Which brings me to my next question: what about us, here, now, today? Because we do that, too. We all have ideas about God, and all too often I see people ignore the work of God in their midst because it doesn’t fit with what they expect God to be doing. We let our prejudices and our pre-conceived ideas blind us to God’s Word, instead of conforming our hearts and minds to Christ. We are formed by the world, and then fit God into the spaces the world leaves, and think that tiny box we’ve shoved God into truly reflects our Lord and Savior. We create God in our own image, instead of the other way around. That may be most obvious with the “cultural Christians,” the ones who only show up Christmas and Easter and never crack their Bibles open, but I have seen committed, faithful people who are in church every Sunday do it, too. And I know you have all seen people do this, too, although you may not always recognize it for what it is. I bet most of us here have done it at least once, because it is very tempting, quick and easy, requiring no growth or change on our part. And, you know, it’s a lot easier to see when other people are doing it than when we ourselves are. Liberals notice it right away when conservatives do it, and conservatives notice it right away when liberals do it, but almost nobody notices when they themselves do it. And when we see people we disagree with doing this, it is really easy to point it out, or even to attack them. Our society encourages us to attack people we disagree with. And when other people point out that we ourselves might be wrong, all too often we respond by treating it as an attack and hitting back, instead of stopping and asking, prayerfully and with an open heart and mind, if we are wrong.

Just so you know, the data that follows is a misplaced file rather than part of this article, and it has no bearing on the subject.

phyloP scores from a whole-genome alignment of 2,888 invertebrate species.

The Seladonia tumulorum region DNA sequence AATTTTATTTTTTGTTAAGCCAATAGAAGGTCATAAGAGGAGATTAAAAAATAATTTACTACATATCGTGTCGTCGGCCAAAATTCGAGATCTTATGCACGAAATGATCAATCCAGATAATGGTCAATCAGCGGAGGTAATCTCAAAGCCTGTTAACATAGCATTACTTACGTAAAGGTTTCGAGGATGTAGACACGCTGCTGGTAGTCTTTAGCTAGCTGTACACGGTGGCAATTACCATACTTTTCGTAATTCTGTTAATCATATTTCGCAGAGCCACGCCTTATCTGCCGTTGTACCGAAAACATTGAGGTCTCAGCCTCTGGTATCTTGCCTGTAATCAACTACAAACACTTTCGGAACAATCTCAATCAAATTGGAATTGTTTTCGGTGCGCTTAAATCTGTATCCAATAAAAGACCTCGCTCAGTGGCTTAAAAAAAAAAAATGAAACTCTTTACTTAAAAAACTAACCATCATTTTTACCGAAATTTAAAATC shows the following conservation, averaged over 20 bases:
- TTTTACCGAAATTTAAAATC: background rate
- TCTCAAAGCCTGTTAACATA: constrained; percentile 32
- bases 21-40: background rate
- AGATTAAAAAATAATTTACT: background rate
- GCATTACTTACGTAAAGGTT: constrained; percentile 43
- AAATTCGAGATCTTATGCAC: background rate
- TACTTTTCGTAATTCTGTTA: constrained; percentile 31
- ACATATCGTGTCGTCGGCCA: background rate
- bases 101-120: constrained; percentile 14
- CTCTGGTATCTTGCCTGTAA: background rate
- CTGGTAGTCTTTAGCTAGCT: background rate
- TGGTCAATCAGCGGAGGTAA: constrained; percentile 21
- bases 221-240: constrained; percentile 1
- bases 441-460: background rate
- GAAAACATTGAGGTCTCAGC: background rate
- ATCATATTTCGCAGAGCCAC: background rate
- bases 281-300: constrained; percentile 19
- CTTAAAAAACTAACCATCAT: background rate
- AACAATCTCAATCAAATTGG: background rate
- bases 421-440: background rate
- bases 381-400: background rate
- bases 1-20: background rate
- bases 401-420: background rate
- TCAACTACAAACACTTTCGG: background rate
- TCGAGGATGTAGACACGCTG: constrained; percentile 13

Which then brings me to the next question: how do we stop doing it? How do we stop being rebellious and impudent and offended by a God who doesn’t do what we expect? Because if there is one thing we can learn from the Bible, God is constantly surprising people. God surprised Abraham and Sarah when God called them out of their comfortable life back home in Ur and told them to wander, and God would give them a child in their own age and land to their descendants. God surprised them so much that Sarah laughed at him when God told them. God surprised Moses when he spoke to him out of the burning bush and told him to go back to the land he had fled from and set the Israelites free from slavery. God surprised Samuel when God told him to anoint David the shepherd boy as the next king of Israel. God surprised Israel when God punished them for their sins by allowing the Babylonians to conquer them, and God surprised the Jewish people again when God set them free to return home again from the exile. God surprised Mary when God chose her to bear God’s Son, and God surprised the disciples when God raised Jesus from the dead. God surprised the disciples again when God gave them the Holy Spirit at Pentecost and sent them out to speak in new languages to spread the Good News, and God surprised Paul when God called him to stop persecuting Christians and become one. God surprised Peter when God told him that the new Gentile followers of Jesus didn’t have to become Jewish in order to be Christians.